No Tax Status and Limited Income credit

If your Massachusetts Adjusted Gross Income (AGI) doesn't exceed certain amounts for the taxable year, you qualify for No Tax Status (NTS) and are not required to pay any Massachusetts income tax, but still need to file a tax return.

Adjusted gross income is gross income reduced by certain business expenses and other deductions claimed on Massachusetts Schedule Y, Lines 1 to 10, such as allowable employee business expenses, alimony paid or student loan interest, etc. 
Except for Line 4, these are generally federal allowable deductions.

If you do not qualify for No Tax Status (NTS), but your Massachusetts AGI still doesn't exceed certain amounts, you may qualify for the Limited Income Credit (LIC), which may reduce your tax significantly.

Married filing separate taxpayers do not qualify for either NTS or LIC.

See if you qualify for NTS and LIC by completing Schedule NTS-L-NR/PY, No Tax Status and Limited Income Credit, Lines 1 to 11. Compute your Massachusetts adjusted gross income (AGI) as if you were a Massachusetts resident for the entire taxable year.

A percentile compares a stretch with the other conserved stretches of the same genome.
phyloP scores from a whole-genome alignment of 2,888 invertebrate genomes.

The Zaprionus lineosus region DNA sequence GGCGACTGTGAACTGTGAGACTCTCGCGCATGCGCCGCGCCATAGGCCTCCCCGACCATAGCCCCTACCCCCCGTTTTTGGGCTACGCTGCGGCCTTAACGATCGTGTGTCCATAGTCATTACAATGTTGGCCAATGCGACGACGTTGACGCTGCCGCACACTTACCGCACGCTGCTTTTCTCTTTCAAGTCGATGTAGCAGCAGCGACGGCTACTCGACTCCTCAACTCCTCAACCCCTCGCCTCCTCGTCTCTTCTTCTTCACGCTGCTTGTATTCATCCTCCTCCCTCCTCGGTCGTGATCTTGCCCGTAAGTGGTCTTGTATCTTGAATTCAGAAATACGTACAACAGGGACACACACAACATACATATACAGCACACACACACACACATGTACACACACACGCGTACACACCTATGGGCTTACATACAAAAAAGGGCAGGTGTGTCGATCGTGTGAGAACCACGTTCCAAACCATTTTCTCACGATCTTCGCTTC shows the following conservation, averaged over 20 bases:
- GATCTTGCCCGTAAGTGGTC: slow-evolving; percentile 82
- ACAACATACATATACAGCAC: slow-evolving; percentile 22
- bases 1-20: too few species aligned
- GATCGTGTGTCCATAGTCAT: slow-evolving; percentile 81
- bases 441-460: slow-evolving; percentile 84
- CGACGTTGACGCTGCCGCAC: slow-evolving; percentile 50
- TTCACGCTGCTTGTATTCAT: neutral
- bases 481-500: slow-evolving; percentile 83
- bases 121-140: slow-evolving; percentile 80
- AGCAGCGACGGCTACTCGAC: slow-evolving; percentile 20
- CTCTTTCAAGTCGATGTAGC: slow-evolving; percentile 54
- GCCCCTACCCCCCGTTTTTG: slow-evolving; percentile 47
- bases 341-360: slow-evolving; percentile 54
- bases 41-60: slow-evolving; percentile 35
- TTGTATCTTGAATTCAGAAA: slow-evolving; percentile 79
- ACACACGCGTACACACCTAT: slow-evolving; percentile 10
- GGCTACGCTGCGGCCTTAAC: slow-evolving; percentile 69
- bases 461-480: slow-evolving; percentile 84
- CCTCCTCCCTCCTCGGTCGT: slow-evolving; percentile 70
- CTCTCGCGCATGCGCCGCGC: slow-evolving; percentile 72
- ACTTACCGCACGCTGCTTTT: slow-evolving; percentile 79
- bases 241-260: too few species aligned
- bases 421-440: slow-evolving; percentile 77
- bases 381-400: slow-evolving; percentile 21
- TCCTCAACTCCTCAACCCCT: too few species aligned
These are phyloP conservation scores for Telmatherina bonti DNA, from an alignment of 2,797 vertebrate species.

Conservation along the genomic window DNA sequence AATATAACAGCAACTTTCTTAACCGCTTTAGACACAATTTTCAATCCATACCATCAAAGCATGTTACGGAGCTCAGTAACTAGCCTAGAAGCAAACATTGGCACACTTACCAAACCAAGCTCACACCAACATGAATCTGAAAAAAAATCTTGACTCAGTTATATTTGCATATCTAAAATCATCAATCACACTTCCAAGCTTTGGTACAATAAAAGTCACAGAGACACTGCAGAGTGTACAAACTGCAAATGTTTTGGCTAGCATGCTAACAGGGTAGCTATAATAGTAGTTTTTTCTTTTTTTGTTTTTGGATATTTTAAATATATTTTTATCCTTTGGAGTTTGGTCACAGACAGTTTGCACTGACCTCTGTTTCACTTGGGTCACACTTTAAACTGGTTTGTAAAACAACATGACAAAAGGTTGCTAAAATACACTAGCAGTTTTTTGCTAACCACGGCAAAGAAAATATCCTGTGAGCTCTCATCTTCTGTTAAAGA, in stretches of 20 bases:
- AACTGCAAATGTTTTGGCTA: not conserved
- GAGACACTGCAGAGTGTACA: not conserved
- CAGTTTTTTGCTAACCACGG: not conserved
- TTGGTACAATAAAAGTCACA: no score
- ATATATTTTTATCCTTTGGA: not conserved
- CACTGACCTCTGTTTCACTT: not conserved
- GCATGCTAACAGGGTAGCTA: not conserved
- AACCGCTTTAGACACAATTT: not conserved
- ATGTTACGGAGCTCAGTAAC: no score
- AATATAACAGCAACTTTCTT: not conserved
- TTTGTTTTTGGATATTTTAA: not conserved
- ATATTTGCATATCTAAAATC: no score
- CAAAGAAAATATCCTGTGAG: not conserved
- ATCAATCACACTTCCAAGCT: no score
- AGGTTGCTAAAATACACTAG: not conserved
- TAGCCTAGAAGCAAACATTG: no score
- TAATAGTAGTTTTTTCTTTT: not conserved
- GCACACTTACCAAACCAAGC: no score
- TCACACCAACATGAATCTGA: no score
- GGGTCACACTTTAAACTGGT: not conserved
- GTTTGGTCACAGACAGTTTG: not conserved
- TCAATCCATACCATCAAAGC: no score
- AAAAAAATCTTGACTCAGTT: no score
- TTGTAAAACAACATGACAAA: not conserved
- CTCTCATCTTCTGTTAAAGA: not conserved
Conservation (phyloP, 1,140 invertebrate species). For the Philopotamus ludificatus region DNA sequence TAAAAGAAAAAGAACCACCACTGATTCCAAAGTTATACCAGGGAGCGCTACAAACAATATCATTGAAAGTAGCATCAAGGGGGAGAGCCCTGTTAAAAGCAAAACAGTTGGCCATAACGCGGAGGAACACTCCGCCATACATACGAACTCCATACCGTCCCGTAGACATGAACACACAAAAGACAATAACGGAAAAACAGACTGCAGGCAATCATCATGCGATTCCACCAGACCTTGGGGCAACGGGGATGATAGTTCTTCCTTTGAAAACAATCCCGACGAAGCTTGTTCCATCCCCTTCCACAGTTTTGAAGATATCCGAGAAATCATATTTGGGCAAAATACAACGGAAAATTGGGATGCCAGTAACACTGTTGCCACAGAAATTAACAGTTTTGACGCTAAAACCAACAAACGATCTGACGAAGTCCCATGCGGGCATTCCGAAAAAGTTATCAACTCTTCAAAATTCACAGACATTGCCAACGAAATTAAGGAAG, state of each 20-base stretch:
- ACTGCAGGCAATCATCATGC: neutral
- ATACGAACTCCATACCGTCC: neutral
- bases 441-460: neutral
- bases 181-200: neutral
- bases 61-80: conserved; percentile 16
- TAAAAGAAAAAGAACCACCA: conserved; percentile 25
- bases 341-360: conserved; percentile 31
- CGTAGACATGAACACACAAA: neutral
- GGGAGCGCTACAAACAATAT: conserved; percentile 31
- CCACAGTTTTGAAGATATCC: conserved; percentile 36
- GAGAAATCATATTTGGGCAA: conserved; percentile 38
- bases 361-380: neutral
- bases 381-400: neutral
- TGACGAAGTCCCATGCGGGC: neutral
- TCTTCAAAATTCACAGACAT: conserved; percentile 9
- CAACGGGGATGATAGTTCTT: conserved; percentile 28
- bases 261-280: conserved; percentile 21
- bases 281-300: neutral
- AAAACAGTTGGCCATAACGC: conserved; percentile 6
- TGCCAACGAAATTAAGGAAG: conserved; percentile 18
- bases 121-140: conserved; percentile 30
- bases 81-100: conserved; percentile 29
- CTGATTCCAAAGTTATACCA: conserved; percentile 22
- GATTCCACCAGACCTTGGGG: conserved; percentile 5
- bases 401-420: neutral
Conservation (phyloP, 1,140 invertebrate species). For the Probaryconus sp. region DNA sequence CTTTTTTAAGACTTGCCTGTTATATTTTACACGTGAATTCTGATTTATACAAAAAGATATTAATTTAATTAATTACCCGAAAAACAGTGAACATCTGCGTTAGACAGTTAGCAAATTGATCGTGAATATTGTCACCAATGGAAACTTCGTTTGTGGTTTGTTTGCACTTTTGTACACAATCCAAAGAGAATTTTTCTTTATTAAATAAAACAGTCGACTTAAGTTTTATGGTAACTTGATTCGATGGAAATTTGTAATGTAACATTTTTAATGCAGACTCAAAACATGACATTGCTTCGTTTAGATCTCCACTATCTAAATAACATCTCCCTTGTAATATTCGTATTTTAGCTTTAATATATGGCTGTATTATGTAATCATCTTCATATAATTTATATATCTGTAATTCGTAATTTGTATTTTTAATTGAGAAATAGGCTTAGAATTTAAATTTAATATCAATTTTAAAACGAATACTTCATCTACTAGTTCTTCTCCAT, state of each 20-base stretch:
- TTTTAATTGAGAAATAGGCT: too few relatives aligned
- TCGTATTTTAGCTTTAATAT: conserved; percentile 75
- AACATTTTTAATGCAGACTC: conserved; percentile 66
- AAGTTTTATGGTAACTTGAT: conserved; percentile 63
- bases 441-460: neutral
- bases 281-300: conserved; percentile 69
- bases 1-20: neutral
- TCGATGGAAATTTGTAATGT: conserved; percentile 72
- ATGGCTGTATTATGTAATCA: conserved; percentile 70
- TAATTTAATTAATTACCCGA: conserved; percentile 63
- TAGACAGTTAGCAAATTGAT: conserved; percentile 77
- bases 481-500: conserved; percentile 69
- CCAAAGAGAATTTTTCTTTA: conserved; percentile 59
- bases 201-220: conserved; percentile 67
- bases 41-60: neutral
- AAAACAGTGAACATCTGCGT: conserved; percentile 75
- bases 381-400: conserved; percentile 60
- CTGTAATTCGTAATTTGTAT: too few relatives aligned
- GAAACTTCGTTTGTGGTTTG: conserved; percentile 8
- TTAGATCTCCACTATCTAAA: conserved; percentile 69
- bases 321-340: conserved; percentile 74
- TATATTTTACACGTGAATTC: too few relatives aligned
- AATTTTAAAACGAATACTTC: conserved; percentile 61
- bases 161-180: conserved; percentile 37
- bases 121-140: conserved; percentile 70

While determining whether or not you qualify for NTS, include all non-Massachusetts source income as well as all non-Massachusetts Schedule Y, Lines 1 to 10 deductions. Non-Massachusetts source income is all the income you'd have to report if you were a Massachusetts resident. Report all losses as 0.

If you don't qualify for NTS, you may still be entitled to LIC. Fill out Lines 1 to 15.

See detailed information on No Tax Status and Limited Income Credit.

Residential property credits

View residential property credits you may be able to claim on your personal income tax return here.

Additional Resources for Credits

Image credits:  Triple decker street (George Headley)